“Sweden can develop a vision for transition to sustainable welfare, where we put down goals of being the world’s first fossil-free nation. We can show the world that you can build a modern welfare state within nature’s limits”, according to Professor Johan Rockström of the Stockholm Resilience Centre.
One of the most dramatic effects of a consistently high carbon tax in Sweden over three decades has been the behavioural changes it has fostered. For instance, in 1975, the average Swede sent nearly 200kg to landfill. Today, a negligible 3kg per person ends up in landfill.
Another league table that Sweden heads is the Global Sustainable Competitiveness Index (GSCI), which tallies natural capital, governance, resource efficiency, as well as social and intellectual capital (Ireland ranks 14th and the US 34th on this Index).
Their respective capital cities tell sharply different stories. While Dublin is ranked as Europe’s sixth most congested city, with drivers spending almost 250 hours a year travelling at less than 10km/hr, in contrast, in Stockholm, whose population is just under a million, some 850,000 people use public transport every day. Its entire underground system runs on green electricity and since 2017, all buses run on renewable fuels and tram routes have been extended.
Another major difference between Sweden and Ireland is in domestic energy efficiency. Many Swedish homes, including high-rise apartments, are built to ‘passive house’ standard, which effectively eliminates the need for any heating system whatever.
The small Swedish city of Växjö may be a model for how Ireland could begin to achieve the average 7% emissions reductions mandated under the Programme for Government. The city, population 61,000, has installed 150km of dedicated bicycle paths, while its bus fleet runs on biogas recovered from sewage and many of the city’s houses and apartments are built to passive house standard. These combined measures have seen Växjö’s emissions fall by over 40% in the last two decades.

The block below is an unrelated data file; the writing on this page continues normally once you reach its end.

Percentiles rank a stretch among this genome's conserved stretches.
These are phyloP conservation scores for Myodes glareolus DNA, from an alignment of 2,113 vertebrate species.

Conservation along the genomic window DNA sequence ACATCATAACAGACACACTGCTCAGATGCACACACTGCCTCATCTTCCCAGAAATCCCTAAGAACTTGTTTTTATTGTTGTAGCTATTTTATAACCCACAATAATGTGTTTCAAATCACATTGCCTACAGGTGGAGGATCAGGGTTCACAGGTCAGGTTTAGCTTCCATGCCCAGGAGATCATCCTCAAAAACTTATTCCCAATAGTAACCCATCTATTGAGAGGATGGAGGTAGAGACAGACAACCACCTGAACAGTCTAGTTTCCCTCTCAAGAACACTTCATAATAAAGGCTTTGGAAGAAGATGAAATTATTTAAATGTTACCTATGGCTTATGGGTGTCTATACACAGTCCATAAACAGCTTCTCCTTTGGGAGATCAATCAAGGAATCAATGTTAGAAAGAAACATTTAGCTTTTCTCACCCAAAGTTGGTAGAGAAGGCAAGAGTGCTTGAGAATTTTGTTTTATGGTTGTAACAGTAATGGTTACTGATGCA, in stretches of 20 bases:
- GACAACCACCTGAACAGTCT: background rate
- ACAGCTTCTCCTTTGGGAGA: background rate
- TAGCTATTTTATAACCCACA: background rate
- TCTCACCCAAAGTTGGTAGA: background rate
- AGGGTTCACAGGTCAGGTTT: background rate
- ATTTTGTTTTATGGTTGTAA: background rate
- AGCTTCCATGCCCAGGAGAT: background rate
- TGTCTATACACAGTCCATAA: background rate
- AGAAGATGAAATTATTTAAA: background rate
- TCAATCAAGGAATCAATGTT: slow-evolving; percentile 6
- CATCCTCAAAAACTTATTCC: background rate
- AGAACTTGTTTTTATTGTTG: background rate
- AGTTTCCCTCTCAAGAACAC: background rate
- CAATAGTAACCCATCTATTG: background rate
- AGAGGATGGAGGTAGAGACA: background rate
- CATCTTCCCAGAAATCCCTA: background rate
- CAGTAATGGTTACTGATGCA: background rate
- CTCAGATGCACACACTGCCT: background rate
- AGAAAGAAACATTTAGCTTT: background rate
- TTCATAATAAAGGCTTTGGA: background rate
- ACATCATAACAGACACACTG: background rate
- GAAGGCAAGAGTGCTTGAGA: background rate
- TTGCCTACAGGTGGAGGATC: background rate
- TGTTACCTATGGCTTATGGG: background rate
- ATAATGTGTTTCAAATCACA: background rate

While Sweden may light the way to a low emissions future for chronic climate laggards like Ireland, the country itself is no Utopia, especially in its dubious use of biomass as ‘clean’ energy. And Research published by Prof Kevin Anderson found that even ‘climate progressives’ like Sweden still are not doing enough to avoid dangerous climate change.
Perhaps the most crucial element in a county cutting emissions is public awareness. Since 1969, basic environmental literacy, from ecology to conservation, has been integrated into Swedish education, giving rise to generations of environmentally conscious citizens.
It is no accident that the world’s most famous young climate activist, Greta Thunberg, is a Swede.
John Gibbons is an environmental writer and commentator and co-author of the Routledge Handbook of Environmental Journalism (2020)